The study, conducted by the customer experience analytics company ClickFox, found five industry groups in which people have sought customer service in high numbers, which I define as more than 30 percent.
ClickFox concludes that social media such as Facebook, Google+ and Twitter â€" once unheard of as a customer service channel â€" has now proven to be both an effective and cost-effective alterative to traditional customer service channels.
But as I review these numbers, I see a more ominous sign. If you're in one of these industries, it means social media isn't just a nice option for customers; it may, in many cases, be the first place clients turn when they want to contact you. In other words, you have to be there.
Here are the industries and their percentages, according to the survey.
1. Retail (45 percent) Sure, the next time you buy a pair of jeans at Target, you expect the company to be listening to your feedback on Twitter (@Target) or its Facebook account. Interestingly, the survey suggests customers of smaller companies in the retail sector are treated in a similar way. That, by default, many clients will go online and look for a social media solution.
2. Telephone (35 percent) There's an obvious reason why people turn to social media for phone problems. When your line isn't working, but you have a ready Internet connection, getting satisfaction is a lot easier by tweeting AT&T (@att). There's also a less obvious reason: Phone companies are notorious for making you spend a long time on "hold" and sending your through elaborate phone-tree mazes before you can talk to a real person.
3. Travel and hospitality (34 percent) People normally think "airlines" when you mention travel, but the truth is, most Americans get to where they're going by car. Of course, airlines get some of the lowest customer-service scores America, so passengers will try to reach them any which way. But this is more about hotels and restaurants â€" two key components of the hospitality industry. They've quietly made some progress in opening social media channels to their customers.
4. Cable (33 percent) Next to airlines, cable is one of the lowest-rated industries, when it comes to customer service. So, again, customers are reaching out to Twitter accounts like @comcastcares and Time Warner Cable's Facebook page for help. This seems more an act of desperation than convenience, if the numbers are to be believed.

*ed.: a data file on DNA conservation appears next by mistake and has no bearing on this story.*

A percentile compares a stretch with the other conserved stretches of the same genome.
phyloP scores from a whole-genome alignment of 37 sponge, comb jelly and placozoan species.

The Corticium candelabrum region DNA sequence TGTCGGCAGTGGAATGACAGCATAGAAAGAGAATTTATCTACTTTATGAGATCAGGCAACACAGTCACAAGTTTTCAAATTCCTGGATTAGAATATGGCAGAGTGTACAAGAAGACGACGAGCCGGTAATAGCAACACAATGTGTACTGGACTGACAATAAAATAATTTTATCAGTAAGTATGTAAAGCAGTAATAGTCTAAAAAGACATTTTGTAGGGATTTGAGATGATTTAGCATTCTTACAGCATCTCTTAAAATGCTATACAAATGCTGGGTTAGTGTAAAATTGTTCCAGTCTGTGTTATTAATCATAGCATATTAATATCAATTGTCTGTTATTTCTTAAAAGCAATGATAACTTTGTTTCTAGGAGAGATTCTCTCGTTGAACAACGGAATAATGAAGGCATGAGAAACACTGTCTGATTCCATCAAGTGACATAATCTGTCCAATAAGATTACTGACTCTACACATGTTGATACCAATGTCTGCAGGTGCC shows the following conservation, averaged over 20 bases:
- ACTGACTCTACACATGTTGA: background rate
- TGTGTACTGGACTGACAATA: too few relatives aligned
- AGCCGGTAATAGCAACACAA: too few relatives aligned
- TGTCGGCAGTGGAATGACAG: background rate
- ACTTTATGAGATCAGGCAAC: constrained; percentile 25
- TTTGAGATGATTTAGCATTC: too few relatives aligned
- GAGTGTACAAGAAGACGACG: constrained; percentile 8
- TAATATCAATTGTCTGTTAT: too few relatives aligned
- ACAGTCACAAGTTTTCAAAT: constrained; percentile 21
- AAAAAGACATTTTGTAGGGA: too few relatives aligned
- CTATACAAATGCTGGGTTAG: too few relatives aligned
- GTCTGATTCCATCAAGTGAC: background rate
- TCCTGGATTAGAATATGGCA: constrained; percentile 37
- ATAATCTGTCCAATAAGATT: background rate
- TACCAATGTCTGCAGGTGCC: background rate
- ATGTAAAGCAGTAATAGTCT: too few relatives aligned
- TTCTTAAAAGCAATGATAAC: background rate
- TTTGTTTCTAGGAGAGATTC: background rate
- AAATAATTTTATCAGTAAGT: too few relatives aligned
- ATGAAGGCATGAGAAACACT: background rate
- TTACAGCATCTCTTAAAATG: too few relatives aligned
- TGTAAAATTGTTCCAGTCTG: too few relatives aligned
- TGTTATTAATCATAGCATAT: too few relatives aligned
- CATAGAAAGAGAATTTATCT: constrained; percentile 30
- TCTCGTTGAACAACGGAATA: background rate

5. Banks (31 percent) Here's another underperforming sector, thanks to the recent wave of defaults and ill-conceived mergers. But also, banks provide notoriously bad phone service, sending their customers through endless prompts, forcing them to verify their identities multiple times, and leaving them on "hold" for half an eternity. It's almost as if they don't want you to use the phone. Now they are getting their wish.
With the possible exception of retail and hospitality, it may not even be a question of living by social media, but dying by it. The social media channel is so attractive because it bypasses the phone, which for an increasing number of customers just doesn't work anymore. Their next step may be to take their business elsewhere.
A few weeks ago, I asked if your business really needs a Twitter account. Here's your answer. If you're in the retail, phone, travel, cable or bank industry, you probably do.
Related:On Your Side wiki. He's the author of the upcoming book Scammed: How to Save Your Money and Find Better Service in a World of Schemes, Swindles, and Shady Deals, which critics have called it "eye-opening" and "inspiring." You can follow Elliott on Twitter, Facebook or his personal blog, Elliott.org or email him directly.
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